Skip to main content

Full text of "The Dabistan"

See other formats

material world,  and to the precepts of religious
reason, but they say that the law of the prophet is

\vas propagated by Knoch (also Hermes). The most ancient books of this
creed are reported to be written in the language which Adam and his
sons spoke: the Arabians still show a book of Seth. The original
religion of the Sabaians consisted in the veneration of the stars and of
angels, and coincided in its principal notions with the ancient system of
the Persians, as described in vol. I. Pursuant to Sheheristani, the Sa-
baians were worshippers of chapels and of images. The bodies of the
seven planets they called chapels; these they held to be inhabited by
intelligences, by which they were animated in .the same manner as our
bodies are by souls. They observed the rising, setting, and motion of the
stars, for the division of time, and, mixing superstitious notions and rites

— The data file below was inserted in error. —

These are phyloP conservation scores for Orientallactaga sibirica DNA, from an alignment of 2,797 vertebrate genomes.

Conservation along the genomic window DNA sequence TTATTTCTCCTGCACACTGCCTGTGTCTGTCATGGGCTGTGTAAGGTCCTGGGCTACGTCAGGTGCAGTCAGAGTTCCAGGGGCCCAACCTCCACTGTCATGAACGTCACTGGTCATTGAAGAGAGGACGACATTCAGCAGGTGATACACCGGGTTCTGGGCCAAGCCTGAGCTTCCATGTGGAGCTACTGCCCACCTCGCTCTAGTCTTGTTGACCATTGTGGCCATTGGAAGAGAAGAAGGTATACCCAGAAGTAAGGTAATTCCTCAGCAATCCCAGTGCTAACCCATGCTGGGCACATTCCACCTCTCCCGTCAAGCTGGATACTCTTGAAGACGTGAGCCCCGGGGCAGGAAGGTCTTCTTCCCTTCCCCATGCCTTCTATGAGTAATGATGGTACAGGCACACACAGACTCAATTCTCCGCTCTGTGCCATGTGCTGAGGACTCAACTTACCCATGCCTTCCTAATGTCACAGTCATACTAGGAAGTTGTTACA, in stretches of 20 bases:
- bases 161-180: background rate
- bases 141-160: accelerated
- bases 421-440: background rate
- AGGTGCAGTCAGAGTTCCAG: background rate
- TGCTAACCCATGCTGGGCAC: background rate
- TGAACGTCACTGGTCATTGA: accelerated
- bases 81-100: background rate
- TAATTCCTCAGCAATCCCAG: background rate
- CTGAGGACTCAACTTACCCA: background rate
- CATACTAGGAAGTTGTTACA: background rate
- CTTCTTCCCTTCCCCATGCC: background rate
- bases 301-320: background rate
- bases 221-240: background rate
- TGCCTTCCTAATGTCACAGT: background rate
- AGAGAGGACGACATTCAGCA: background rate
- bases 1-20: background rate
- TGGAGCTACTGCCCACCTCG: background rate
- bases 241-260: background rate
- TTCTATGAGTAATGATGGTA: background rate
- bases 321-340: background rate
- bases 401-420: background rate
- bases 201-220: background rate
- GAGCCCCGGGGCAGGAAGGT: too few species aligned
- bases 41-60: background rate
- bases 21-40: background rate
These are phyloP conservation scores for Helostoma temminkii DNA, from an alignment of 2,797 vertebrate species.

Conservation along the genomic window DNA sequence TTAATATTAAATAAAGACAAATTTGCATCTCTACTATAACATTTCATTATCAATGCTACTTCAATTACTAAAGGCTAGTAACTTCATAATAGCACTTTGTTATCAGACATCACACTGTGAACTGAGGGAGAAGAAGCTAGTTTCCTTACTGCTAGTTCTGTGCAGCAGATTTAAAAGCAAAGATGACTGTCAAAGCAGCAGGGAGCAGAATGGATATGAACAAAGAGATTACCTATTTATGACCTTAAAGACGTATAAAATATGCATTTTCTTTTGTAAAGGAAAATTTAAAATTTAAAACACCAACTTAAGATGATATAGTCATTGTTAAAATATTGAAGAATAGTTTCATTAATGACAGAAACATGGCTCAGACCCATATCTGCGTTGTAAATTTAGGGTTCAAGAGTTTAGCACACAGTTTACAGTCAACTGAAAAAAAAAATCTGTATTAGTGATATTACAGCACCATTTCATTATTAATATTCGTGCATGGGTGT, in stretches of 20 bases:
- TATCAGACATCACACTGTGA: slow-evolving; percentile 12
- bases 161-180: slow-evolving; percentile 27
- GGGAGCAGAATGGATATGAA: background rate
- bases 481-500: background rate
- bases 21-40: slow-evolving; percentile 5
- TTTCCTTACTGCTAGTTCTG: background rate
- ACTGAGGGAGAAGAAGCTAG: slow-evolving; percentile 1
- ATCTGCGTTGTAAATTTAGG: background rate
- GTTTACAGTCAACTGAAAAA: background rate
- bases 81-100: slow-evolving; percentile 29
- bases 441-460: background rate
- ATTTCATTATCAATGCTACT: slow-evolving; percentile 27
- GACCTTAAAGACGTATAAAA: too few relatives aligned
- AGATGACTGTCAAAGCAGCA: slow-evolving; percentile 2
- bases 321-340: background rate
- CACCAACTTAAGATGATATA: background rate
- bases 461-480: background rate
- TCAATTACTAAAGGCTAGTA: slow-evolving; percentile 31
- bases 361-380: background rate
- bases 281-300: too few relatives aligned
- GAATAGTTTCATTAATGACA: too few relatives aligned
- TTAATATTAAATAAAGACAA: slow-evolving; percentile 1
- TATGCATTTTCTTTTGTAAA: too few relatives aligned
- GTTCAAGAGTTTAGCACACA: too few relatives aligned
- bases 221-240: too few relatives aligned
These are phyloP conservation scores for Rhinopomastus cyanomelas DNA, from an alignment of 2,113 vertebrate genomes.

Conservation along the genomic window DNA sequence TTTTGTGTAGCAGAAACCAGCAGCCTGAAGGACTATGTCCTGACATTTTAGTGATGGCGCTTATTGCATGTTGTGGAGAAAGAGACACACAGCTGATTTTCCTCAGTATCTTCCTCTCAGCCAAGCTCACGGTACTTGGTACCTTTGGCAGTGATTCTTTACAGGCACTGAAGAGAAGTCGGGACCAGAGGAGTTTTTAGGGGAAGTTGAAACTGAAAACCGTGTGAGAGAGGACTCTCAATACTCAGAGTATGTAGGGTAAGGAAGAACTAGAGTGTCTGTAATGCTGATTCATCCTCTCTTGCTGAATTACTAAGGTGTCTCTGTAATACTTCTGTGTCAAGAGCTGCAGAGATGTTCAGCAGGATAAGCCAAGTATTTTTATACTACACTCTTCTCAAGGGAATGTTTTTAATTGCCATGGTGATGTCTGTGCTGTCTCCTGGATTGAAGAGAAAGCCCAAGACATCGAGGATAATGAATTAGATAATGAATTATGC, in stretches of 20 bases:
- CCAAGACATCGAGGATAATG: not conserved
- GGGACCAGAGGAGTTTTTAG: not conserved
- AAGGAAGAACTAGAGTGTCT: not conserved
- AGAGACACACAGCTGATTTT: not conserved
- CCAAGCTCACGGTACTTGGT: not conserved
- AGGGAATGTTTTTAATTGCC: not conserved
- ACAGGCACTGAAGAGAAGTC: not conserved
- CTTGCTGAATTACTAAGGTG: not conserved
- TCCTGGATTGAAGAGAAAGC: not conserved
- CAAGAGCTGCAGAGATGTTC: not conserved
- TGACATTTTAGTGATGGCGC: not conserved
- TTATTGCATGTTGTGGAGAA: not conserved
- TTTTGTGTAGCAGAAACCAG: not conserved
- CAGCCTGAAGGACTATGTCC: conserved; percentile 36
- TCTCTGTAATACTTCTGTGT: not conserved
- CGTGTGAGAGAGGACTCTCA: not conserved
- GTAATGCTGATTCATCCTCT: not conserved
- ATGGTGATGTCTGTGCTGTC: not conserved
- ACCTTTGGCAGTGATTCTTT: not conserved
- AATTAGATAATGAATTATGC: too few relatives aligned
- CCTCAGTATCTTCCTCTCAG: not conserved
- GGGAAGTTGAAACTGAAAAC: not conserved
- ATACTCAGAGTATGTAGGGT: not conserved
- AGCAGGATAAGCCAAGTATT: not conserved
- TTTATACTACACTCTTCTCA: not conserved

with their observations, made seals and talismans, and used incantations
and particular prayers; they not only built chapels of different figures,
hut also formed images of different metals appropriated to each of the
planets; by the mediation of the images they had access to the chapels;
by means of the chapels to the intelligences or lords; and by aid of
these to the supreme God, the Lord of lords. In this manner they held
the planets to be inferior deities, mediators between man and the supreme
God. According to the before-mentioned Maimonides, they acknow-
ledged no deities except the stars, among which the sun was the greatest
Abul i'araj says that they firmly believed the unity of God.

Among the sects of this religion is that of the ffarbanists, or Harna-
nites: these believe one God manifesting himself in different bodies, hea-
venly and terrestrial, his creatures; he committed the government of the
inferior world to the first: these are the fathers, the elements the mothers,
and the compound beings the children of both. After the period of
3(5,425 years, the universe perishes; nature is then renewed by a couple
of each species of beings; thus centuries succeed each other, and there is
not any other resurrection.

Sabaism must be distinguished as ancient and modern. The first,
especially if so remote as it is said to be, can but have imparted, and
the other owe, more than one notion, dogma, and rite to Judaism,
Christiauism, and Muhammedism, all which may be considered as divi-
sions of one and the same Asiatic religion. Thus, in all the four reli-